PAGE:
Brian Storseth Conservative Westlock—St. Paul, AB

Thank you.

12:35 p.m.

Conservative

The Chair Conservative Chris Warkentin

Thank you.

We'll turn to Ms. Bennett.

12:35 p.m.

Liberal

Carolyn Bennett Liberal St. Paul's, ON

Thank you.

Over the last couple of years, the ATRs were top of mind for many communities and municipalities. The Canadian Bar Association has said that without legislation there won't be any policy on ATR that will give certainty. If there was to be legislation, what would be the elements that would create certainty?

I am a little concerned that this is being treated as though it's an either/or. What we've learned is that if first nations are successful, that's good for everybody around them. It's not that the economic engine goes one place or the other. It's two and two makes five, if there's good stuff happening.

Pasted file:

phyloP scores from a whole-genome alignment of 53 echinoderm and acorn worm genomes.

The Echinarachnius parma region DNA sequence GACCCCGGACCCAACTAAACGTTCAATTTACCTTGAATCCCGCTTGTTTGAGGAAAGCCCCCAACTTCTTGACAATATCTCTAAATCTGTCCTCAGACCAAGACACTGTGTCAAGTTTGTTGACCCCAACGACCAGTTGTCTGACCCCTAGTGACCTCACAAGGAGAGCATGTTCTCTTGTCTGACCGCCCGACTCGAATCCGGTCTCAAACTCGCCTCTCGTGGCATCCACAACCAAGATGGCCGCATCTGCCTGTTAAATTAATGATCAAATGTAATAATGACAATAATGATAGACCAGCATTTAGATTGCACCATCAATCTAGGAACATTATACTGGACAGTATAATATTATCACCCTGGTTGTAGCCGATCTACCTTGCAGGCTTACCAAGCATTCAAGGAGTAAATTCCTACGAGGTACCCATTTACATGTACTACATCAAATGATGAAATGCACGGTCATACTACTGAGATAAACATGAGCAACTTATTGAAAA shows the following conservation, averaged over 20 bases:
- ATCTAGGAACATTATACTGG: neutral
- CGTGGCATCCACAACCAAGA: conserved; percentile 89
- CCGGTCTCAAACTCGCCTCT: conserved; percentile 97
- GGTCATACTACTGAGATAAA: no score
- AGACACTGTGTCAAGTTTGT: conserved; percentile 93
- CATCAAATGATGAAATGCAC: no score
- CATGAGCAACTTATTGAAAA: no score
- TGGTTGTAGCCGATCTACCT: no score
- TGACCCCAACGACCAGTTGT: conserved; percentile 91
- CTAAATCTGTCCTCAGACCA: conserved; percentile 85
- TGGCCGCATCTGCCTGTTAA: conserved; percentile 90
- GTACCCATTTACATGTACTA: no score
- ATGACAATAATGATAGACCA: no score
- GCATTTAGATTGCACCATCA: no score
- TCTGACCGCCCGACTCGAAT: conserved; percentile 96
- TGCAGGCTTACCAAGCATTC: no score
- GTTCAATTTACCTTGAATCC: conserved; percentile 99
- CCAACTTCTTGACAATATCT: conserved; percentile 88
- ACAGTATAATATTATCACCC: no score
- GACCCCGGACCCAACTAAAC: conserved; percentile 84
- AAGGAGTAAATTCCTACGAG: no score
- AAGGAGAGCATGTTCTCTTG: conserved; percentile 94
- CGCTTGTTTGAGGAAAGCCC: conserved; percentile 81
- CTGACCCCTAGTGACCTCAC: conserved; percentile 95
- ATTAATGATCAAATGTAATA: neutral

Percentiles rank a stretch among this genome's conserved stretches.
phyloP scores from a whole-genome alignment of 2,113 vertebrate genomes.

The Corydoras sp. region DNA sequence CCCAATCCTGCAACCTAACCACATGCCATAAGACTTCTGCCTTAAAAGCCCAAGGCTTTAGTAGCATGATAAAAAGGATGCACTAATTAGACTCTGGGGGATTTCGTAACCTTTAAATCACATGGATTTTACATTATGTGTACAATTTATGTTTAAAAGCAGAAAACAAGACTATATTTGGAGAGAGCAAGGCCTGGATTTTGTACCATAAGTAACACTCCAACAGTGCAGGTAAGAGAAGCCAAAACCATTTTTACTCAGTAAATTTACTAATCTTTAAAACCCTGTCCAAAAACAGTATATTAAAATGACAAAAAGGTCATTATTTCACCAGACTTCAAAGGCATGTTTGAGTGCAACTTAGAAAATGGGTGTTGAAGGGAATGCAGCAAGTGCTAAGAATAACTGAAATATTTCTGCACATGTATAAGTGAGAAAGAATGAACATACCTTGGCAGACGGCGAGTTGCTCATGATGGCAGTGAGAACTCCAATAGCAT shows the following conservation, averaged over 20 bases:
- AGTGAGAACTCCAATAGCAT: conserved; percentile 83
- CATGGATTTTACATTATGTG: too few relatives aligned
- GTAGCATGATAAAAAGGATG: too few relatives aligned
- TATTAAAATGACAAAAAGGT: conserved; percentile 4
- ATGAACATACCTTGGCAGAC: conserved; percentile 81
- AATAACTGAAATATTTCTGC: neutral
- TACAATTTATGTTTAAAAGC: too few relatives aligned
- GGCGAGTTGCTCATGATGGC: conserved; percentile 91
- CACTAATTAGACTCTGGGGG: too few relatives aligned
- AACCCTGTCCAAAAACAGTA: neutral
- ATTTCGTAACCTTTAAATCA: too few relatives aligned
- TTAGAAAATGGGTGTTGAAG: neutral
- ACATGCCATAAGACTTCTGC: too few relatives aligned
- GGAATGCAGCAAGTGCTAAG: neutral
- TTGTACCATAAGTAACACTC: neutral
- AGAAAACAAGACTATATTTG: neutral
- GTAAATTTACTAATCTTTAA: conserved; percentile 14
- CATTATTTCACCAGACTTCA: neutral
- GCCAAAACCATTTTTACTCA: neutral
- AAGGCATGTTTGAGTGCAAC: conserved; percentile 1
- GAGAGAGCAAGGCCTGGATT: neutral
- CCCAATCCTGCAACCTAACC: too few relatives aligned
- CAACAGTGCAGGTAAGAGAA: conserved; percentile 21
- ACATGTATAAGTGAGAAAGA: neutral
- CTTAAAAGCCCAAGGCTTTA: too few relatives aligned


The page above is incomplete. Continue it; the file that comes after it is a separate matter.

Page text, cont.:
To focus, what would ATR legislation look like? What would be the elements that would give you the certainty you want in order to go forward?

12:35 p.m.

Partner, Devlin Gailus Barristers and Solicitors

John Gailus

This is where I part ways with my colleagues at the CBA. I think any legislation is going to have to be limited in scope and probably based on the model that we see coming out of the Prairies—a process for adding land to reserve and a process for pre-designation. For anything beyond that, given the systemic issues and the number of parties that may be involved in a particular proposal, the legislative drafters would have a hard time coming up with an additions to reserve act.

12:35 p.m.

General Manager, Corporate Counsel, Corporate Services, Metro Vancouver

Ralph Hildebrand

I don't know if my friend in B.C. wishes to address this question.

12:35 p.m.